A basic build.gradle file

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This is an example of a default build.gradle file in a module.

apply plugin: 'com.android.application'

android {
    compileSdkVersion 25
    buildToolsVersion '25.0.3'

    signingConfigs {
        applicationName {
            keyAlias 'applicationName'
            keyPassword 'password'
            storeFile file('../key/applicationName.jks')
            storePassword 'keystorePassword'
    defaultConfig {
        applicationId 'com.company.applicationName'
        minSdkVersion 14
        targetSdkVersion 25
        versionCode 1
        versionName '1.0'
        signingConfig signingConfigs.applicationName
    buildTypes {
        release {
            minifyEnabled true
            proguardFiles getDefaultProguardFile('proguard-android.txt'), 'proguard-rules.pro'

dependencies {
    compile fileTree(dir: 'libs', include: ['*.jar'])

    compile 'com.android.support:appcompat-v7:25.3.1'
    compile 'com.android.support:design:25.3.1'

    testCompile 'junit:junit:4.12'

DSL (domain-specific language)

Each block in the file above is called a DSL (domain-specific language).


The first line, apply plugin: 'com.android.application', applies the Android plugin for Gradle to the build and makes the android {} block available to declare Android-specific build options.

For an Android Application:

apply plugin: 'com.android.application'

For an Android Library:

apply plugin: 'com.android.library'

Understanding the DSLs in the sample above

The second part, The android {...} block, is the Android DSL which contains information about your project.

For example, you can set the compileSdkVersion which specifies the Android API level , Which should be used by Gradle to compile your app.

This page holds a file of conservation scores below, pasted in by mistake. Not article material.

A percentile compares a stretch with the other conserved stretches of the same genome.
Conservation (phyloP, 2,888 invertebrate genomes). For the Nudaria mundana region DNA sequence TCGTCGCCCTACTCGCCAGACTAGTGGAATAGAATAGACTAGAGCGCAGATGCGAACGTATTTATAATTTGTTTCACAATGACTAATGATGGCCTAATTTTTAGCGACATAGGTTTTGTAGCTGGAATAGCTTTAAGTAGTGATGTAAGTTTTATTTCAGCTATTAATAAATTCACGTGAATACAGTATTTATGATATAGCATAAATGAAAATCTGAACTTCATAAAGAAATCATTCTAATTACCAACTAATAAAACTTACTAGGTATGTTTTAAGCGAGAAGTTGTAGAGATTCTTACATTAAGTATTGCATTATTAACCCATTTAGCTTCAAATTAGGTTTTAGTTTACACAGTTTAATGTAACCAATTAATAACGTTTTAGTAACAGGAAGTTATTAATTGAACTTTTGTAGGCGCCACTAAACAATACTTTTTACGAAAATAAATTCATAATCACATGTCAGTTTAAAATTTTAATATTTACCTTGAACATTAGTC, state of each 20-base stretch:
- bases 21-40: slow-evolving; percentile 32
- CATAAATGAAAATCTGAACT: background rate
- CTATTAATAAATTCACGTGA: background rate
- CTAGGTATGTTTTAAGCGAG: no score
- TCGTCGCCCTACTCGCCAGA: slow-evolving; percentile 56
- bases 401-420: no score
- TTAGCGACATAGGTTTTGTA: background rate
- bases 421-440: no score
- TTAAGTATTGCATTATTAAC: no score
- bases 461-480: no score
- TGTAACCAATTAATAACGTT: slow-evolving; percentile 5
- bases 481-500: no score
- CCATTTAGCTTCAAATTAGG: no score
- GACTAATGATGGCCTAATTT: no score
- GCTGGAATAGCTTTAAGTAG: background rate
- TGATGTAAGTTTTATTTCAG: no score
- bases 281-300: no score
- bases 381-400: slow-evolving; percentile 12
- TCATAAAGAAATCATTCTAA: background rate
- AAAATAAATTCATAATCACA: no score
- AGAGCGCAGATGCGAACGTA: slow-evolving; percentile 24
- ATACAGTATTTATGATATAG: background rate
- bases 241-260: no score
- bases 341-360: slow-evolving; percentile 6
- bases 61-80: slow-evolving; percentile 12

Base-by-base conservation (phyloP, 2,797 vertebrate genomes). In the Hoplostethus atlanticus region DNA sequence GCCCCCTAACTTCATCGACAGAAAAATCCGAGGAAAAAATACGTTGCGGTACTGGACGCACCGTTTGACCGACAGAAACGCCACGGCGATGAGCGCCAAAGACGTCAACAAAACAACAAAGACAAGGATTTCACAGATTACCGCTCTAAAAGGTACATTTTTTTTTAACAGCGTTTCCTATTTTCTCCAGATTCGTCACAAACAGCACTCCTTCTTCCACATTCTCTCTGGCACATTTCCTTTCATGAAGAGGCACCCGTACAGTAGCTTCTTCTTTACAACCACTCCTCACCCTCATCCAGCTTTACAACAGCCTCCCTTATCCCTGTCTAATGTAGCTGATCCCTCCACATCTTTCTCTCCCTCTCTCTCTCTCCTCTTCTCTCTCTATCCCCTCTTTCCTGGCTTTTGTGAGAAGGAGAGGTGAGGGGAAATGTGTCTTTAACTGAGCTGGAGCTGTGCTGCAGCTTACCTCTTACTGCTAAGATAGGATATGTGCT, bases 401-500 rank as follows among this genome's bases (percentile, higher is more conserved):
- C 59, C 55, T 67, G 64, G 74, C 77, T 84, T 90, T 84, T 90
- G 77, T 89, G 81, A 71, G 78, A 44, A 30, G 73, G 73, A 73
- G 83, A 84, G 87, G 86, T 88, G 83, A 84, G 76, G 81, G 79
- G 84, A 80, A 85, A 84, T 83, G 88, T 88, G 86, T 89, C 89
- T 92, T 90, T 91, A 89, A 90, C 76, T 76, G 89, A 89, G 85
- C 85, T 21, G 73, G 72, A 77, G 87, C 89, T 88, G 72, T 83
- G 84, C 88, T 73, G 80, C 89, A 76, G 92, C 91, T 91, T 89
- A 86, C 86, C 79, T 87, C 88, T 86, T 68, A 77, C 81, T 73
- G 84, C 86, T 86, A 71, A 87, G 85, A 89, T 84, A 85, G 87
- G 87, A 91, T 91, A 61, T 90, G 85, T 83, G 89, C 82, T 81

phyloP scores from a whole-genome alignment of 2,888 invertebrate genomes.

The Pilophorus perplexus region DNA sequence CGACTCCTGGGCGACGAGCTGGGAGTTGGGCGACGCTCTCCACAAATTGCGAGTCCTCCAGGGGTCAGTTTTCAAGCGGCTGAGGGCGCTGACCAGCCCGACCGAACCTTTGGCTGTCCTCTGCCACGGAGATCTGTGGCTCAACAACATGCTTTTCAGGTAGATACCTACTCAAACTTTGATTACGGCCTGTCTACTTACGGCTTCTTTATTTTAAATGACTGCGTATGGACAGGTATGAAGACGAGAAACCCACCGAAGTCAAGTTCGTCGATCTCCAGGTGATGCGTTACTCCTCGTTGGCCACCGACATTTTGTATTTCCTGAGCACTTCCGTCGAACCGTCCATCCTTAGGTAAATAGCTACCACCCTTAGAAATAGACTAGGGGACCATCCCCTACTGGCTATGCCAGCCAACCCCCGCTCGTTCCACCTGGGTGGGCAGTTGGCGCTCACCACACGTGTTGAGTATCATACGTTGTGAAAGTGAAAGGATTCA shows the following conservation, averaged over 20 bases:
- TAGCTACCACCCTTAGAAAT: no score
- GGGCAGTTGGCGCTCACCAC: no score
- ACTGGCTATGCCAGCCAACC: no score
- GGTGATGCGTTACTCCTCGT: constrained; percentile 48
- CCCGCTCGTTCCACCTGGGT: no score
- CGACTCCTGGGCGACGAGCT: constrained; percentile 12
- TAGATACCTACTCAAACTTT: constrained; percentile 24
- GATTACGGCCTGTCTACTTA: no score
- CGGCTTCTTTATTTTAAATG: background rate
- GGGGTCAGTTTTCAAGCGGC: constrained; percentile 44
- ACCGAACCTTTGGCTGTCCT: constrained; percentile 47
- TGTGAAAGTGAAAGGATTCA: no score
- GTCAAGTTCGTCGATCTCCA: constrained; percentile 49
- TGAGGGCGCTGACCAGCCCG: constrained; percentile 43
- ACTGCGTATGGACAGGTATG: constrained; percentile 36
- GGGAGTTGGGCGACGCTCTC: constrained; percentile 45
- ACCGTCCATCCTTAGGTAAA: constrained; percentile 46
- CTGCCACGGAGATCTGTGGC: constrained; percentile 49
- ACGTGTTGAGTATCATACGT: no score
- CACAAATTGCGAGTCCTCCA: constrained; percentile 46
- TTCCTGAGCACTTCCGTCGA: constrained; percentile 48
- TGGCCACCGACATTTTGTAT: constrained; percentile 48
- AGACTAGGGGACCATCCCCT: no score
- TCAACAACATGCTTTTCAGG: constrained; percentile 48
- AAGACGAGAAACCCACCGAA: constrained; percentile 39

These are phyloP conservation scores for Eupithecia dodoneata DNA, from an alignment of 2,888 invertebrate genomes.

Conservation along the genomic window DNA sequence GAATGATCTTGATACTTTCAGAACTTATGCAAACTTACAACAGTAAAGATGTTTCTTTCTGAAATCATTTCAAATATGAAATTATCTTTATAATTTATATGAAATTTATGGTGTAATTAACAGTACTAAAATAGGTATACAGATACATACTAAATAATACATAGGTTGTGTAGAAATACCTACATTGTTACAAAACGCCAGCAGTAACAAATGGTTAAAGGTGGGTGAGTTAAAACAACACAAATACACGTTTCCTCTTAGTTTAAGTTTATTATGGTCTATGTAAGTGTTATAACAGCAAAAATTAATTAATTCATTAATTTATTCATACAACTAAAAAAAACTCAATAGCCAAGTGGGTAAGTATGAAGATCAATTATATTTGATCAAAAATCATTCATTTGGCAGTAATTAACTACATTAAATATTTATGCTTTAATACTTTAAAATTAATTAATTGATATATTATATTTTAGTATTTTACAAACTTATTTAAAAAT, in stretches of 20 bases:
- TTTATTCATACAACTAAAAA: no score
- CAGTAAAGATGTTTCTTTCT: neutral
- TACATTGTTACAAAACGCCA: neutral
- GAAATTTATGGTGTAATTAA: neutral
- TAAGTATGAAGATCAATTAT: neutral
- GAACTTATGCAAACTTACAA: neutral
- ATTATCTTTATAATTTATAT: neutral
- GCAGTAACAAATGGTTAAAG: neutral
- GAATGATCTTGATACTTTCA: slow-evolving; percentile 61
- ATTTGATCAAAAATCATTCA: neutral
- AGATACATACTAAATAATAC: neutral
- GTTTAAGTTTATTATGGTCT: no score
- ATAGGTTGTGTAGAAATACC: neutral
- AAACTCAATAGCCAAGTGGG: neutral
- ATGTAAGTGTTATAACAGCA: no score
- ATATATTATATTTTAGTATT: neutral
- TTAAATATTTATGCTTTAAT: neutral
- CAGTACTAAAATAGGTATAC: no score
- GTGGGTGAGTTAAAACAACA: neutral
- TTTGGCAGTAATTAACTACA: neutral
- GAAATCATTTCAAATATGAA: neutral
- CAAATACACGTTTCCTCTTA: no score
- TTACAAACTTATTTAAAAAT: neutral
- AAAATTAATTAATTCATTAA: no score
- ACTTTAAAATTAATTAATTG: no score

The sub-block defaultConfig holds the defaults for your manifest. You can override them with Product Flavors.

You can find more info in these examples:


The dependencies block is defined outside the android block {...} : This means it’s not defined by the Android plugin but it’s standard Gradle.

The dependencies block specifies what external libraries (typically Android libraries, but Java libraries are also valid) you wish to include in your app. Gradle will automatically download these dependencies for you (if there is no local copy available), you just need to add similar compile lines when you wish to add another library.

Let’s look at one of the lines present here:

compile 'com.android.support:design:25.3.1'

This line basically says

add a dependency on the Android support design library to my project.

Gradle will ensure that the library is downloaded and present so that you can use it in your app, and its code will also be included in your app.

If you’re familiar with Maven, this syntax is the GroupId, a colon, ArtifactId, another colon, then the version of the dependency you wish to include, giving you full control over versioning.

While it is possible to specify artifact versions using the plus (+) sign, best practice is to avoid doing so; it can lead to issues if the library gets updated with breaking changes without your knowledge, which would likely lead to crashes in your app.

You can add different kind of dependencies:

A particular attention should be dedicated to the aar flat dependencies.

You can find more details in this topic.

Note about the -v7 in appcompat-v7

compile 'com.android.support:appcompat-v7:25.3.1'

This simply means that this library (appcompat) is compatible with the Android API level 7 and forward.

Note about the junit:junit:4.12

This is Testing dependency for Unit testing.

Specifying dependencies specific to different build configurations

You can specify that a dependency should only be used for a certain build configuration or you can define different dependencies for the build types or the product flavors (e.g., debug, test or release) by using debugCompile, testCompile or releaseCompile instead of the usual compile.

This is helpful for keeping test- and debug- related dependencies out of your release build, which will keep your release APK as slim as possible and help to ensure that any debug information cannot be used to obtain internal information about your app.


The signingConfig allows you to configure your Gradle to include keystore information and ensure that the APK built using these configurations are signed and ready for Play Store release.

Here you can find a dedicated topic.

Note: It’s not recommended though to keep the signing credentials inside your Gradle file. To remove the signing configurations, just omit the signingConfigs portion.

You can specify them in different ways:

See this topic for more details : Sign APK without exposing keystore password.

You can find further information about Gradle for Android in the dedicated Gradle topic.

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